Doing some comfort re-reading of The Code of the Woosters, I'm in awe again of Wodehouse's overwhelming genius, as a wordsmith, as a plot architect, as a creator of unforgettable characters.
Wodehouse writes the Jeeves and Wooster stories in the person of Bertie Wooster, who has an unwavering faith in his intellect and sophistication, and is utterly convinced that he is a good deal smarter than most of the other characters in the novels he narrates. (His valet, Jeeves, excepted, mostly.) Furthermore, as the channel for Wodehouse's style, his first-person voice is fluid, hilarious, and studded with an average of three metaphors of dazzling originality per page of text. And yet, through the medium of his own self-deluded words, we are still left with the indelible impression that Bertie is a complete chump.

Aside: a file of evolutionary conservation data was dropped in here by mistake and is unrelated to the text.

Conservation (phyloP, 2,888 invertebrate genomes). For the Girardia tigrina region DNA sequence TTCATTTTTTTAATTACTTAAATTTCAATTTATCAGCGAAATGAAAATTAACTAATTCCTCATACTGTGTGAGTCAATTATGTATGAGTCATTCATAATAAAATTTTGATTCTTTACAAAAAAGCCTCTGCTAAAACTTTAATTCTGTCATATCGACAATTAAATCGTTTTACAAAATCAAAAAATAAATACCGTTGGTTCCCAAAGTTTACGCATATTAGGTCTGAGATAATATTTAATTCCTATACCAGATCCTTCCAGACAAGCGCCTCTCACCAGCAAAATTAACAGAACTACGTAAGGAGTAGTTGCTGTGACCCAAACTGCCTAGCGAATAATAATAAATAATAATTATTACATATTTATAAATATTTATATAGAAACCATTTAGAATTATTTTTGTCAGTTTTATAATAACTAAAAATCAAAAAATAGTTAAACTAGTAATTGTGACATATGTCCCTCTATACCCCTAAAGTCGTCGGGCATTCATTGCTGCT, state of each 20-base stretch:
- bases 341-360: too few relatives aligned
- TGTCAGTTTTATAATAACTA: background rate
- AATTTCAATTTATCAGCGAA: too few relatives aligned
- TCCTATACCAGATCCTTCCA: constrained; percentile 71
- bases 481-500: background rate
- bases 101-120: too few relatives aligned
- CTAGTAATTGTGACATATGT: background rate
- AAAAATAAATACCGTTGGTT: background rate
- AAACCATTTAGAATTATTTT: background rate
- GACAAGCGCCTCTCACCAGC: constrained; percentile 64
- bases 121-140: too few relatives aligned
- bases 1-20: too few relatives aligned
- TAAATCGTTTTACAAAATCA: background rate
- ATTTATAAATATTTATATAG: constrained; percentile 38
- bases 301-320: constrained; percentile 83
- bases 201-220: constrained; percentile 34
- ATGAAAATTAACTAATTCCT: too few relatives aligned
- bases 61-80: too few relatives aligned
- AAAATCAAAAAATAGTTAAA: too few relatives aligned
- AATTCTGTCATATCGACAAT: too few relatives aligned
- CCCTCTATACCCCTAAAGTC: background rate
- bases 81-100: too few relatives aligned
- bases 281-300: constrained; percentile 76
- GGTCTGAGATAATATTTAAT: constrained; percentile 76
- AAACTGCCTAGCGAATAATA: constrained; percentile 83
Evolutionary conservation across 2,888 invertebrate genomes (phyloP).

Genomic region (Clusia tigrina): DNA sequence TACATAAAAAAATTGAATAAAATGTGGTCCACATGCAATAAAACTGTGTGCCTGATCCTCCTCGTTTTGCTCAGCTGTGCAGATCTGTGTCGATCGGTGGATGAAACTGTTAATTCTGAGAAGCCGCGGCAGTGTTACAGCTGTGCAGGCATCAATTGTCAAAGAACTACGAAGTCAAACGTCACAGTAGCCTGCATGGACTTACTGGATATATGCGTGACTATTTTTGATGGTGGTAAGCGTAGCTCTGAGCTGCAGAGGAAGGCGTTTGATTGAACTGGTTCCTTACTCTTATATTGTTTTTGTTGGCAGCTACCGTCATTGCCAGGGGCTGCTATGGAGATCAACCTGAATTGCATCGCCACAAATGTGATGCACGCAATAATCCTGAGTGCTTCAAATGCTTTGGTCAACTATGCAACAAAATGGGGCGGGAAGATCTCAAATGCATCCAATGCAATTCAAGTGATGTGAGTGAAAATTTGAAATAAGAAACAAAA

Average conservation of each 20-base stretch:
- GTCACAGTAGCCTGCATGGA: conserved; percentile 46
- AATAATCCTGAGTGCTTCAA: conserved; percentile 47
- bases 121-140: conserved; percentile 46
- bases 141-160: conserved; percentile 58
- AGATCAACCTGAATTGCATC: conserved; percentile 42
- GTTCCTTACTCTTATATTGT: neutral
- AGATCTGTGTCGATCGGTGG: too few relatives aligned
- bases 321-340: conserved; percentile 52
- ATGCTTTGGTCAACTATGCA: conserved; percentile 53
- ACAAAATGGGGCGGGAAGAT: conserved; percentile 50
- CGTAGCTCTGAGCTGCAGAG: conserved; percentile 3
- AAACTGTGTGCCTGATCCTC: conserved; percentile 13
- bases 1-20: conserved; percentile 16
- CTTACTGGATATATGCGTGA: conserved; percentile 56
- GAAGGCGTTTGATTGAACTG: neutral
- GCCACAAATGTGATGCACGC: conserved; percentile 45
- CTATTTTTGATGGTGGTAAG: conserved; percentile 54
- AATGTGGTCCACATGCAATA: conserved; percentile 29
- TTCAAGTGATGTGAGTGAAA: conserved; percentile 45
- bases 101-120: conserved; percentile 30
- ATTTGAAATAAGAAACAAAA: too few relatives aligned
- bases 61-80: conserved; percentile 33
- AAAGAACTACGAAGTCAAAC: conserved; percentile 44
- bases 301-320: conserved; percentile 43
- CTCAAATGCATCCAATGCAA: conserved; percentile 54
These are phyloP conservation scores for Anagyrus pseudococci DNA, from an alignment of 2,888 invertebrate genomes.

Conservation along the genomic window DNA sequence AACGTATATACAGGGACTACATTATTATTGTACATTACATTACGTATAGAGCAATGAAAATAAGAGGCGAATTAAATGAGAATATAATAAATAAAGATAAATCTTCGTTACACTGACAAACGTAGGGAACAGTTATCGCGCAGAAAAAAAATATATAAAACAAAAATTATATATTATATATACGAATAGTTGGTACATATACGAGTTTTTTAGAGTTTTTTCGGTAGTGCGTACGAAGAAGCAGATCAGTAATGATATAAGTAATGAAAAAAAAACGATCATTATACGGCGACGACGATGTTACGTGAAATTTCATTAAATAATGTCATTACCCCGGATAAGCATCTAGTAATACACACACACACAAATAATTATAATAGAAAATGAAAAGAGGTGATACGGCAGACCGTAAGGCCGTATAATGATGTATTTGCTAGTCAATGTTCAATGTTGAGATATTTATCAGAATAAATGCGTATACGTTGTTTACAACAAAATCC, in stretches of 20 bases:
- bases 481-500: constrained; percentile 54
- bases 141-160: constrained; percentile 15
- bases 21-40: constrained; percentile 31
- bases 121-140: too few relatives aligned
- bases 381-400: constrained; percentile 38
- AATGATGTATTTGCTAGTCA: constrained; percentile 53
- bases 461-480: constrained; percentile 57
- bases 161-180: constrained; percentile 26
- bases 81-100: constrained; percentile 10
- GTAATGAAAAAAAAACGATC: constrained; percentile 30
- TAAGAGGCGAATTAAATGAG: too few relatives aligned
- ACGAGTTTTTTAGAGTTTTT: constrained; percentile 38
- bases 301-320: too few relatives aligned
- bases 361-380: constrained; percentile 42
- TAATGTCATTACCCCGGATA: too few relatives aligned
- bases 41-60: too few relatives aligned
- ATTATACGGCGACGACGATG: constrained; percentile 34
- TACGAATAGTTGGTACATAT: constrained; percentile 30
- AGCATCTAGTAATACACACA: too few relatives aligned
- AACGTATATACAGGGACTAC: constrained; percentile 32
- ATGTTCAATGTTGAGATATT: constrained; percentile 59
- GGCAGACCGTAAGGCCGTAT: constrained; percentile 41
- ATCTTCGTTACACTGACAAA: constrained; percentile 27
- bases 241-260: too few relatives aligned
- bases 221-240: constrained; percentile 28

How does Wodehouse do this? Through passages like this, where Bertie discusses his friend, newt-fancier Gussie Fink-Nottle, with Gussie's fiancee, the dreaded Madeline Bassett.
"Have you not sometimes felt in the past, Bertie, that, if Augustus had a fault, it was a tendency to be a little timid?"
I saw what she meant.
"Oh, ah, yes, of course, definitely." I remembered something Jeeves had once called Gussie. "A sensitive plant, what?"
"Exactly. You know your Shelley, Bertie."
"Oh, am I?"